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Parallel array with axially coded light-sheet microscope

Abstract

A parallel array of frequency modulated light sheets results in a scanning-less light sheet microscope capable of fast volumetric imaging.

Light-sheet fluorescence microscopy (LSFM) is a powerful technique to visualize, with high spatial resolution, the dynamics occurring within a volume of a living sample. Many implementations have been presented and optimized to capture faster and faster events occurring in the full 3D volume of the sample. Most of them are normally based on the use of complex setups and synchronization schemes. These unavoidably rely on fast scanning of the light sheet using galvanometric scanning mirrors1,2, acousto-optic deflectors3, or polygonal rotating mirrors4. Then, to properly image the signal generated by the moving light sheet, advanced instrumentation is normally required. These include the use of electrically tunable5 or tunable acoustic gradient3 lenses, the use of deformable mirrors for wavefront-coding strategies6, or even the use of photomultiplier tube arrays7 to keep up with the fast image acquisition rates.

On the other hand, there already exist strategies for imaging full volumes of a sample that need no scanning. These methods rely on decoding the information generated from the sample using Fourier domain approaches8, compressive sensing9, or deconvolution algorithms10 based on the frequency or spatial modulation of the excitation beam. These volume illumination approaches can be later demodulated for 3D image reconstruction of the sample. Those schemes do not rely on any light scanning, as the full volume to be imaged is illuminated at once. Such approaches open the possibility to reduce the number of acquisitions for 3D imaging and consequently the acquisition time and the phototoxic effects induced in the sample.

More recently, Ren et al.11 introduced a hybrid yet simple setup that takes advantage of illuminating the full sample and, at the same time, uses the potential of LSFM without the need to perform any scanning. This concept was named coded light-sheet array microscopy (CLAM). The key element in CLAM is the use of two static and nearly parallel highly reflective mirrors12 that, after a number of reflections, reflect back the incoming beam. This element converts the incident beam into a number of virtual sources that are used to generate a parallel array of light sheets, which are sent into the sample. Then, by using a fast rotating amplitude encoder, each of these light sheets is modulated with a different frequency. The Fourier transform of the signal, captured by each pixel of the camera (in the detection arm of the light-sheet microscope), will then contain frequency components that correspond to a different light sheet and therefore to a different depth in the sample.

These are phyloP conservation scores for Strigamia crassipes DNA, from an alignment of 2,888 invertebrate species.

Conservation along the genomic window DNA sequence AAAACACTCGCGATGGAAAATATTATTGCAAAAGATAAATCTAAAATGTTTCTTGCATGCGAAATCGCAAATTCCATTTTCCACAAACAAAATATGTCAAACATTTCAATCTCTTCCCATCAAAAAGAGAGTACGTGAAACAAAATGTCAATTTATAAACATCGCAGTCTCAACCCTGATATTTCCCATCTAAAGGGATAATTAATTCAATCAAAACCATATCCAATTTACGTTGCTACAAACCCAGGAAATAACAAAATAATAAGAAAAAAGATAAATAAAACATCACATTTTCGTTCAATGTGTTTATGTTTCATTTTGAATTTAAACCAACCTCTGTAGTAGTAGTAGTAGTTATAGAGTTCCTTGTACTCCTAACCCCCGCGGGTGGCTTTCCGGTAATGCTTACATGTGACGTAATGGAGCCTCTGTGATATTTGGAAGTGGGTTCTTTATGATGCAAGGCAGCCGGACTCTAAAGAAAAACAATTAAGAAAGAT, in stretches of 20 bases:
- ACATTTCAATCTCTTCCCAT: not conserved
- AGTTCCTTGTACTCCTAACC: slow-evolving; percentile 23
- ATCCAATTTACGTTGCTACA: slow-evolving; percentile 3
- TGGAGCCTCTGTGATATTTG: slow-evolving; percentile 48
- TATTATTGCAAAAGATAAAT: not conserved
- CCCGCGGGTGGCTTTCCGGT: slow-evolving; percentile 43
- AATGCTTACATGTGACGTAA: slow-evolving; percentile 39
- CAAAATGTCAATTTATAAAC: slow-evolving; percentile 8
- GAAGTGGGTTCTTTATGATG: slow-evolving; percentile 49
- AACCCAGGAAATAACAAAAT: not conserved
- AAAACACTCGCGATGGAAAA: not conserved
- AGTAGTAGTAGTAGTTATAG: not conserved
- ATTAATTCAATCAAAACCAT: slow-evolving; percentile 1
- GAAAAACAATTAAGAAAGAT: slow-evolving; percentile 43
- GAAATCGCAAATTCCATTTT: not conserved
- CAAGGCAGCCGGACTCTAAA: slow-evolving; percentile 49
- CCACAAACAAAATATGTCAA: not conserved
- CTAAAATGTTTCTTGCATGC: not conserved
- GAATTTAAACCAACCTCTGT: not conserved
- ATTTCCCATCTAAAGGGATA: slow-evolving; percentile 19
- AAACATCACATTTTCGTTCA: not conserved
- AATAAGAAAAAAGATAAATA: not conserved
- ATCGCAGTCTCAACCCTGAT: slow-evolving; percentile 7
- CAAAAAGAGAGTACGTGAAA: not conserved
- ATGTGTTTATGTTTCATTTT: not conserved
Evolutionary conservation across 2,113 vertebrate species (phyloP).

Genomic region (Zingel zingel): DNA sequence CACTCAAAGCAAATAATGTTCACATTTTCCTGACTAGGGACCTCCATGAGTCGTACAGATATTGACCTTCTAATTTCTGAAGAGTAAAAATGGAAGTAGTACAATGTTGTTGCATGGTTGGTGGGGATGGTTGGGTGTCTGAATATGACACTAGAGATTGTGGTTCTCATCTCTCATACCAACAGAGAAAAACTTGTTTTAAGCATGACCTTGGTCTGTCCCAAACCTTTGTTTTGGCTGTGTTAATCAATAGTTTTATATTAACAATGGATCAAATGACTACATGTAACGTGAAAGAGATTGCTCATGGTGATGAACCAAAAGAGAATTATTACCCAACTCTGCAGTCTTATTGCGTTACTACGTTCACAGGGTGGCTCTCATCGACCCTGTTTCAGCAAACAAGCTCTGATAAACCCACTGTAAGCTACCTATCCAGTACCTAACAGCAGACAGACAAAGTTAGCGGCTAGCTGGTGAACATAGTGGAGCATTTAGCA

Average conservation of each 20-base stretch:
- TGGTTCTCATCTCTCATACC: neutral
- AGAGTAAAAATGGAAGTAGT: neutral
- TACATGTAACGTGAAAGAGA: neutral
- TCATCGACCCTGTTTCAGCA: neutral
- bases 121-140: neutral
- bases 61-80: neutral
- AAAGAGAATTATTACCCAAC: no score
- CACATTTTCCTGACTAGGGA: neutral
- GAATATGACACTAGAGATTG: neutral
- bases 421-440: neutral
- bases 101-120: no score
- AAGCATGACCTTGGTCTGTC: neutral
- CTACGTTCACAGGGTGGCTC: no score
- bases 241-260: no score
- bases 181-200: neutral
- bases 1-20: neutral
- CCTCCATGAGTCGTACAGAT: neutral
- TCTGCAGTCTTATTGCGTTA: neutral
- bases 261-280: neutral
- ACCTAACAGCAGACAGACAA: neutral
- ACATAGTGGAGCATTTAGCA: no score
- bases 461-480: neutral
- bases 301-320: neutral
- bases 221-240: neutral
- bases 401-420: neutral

In CLAM, by controlling the angle between the two tilted mirrors, the light-sheet array can be reconfigurable in both the number of planes or the array density and coherency. Furthermore, a 100% spatial duty cycle in detection can be achieved, which is translated into a longer voxel dwell time and therefore offers the possibility to increase the signal-to-noise ratio and, therefore, enables a reduced light dose. Finally, this approach can be adapted to any existing LSFM system with minimal hardware or software modification.

The future challenge for CLAM relies on its own nature, as it is based on its capacity to image a number of consecutive parallel light sheets. These require the need for strategies to extend the depth of field, which intrinsically trades-off resolution. Nevertheless, CLAM is a general and versatile technique that can be combined with the multiple strategies normally implemented in LSFM. For example, it can be used in a simultaneous multiview configuration, or can be combined with the use of adaptive optics for aberration correction or, more generally, with wavefront coding/shaping techniques. The additional degree of freedom that it provides allows for the creation of sophisticated patterns, for example, for structured illumination, opening up new possibilities, and applications.

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Acknowledgements

PL-A acknowledges support form the spanish Ministry of Economy and Competitiveness through the “Severo Ochoa” program for Centres of Excellence in R&D (SEV-2015-0522), Fundació Privada Cellex, Fundación Mig-Puig and the Generalitat de Catalunya through the CERCA program.

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Correspondence to Pablo Loza-Alvarez.

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Loza-Alvarez, P. Parallel array with axially coded light-sheet microscope. Light Sci Appl 9, 65 (2020). https://doi.org/10.1038/s41377-020-0310-3

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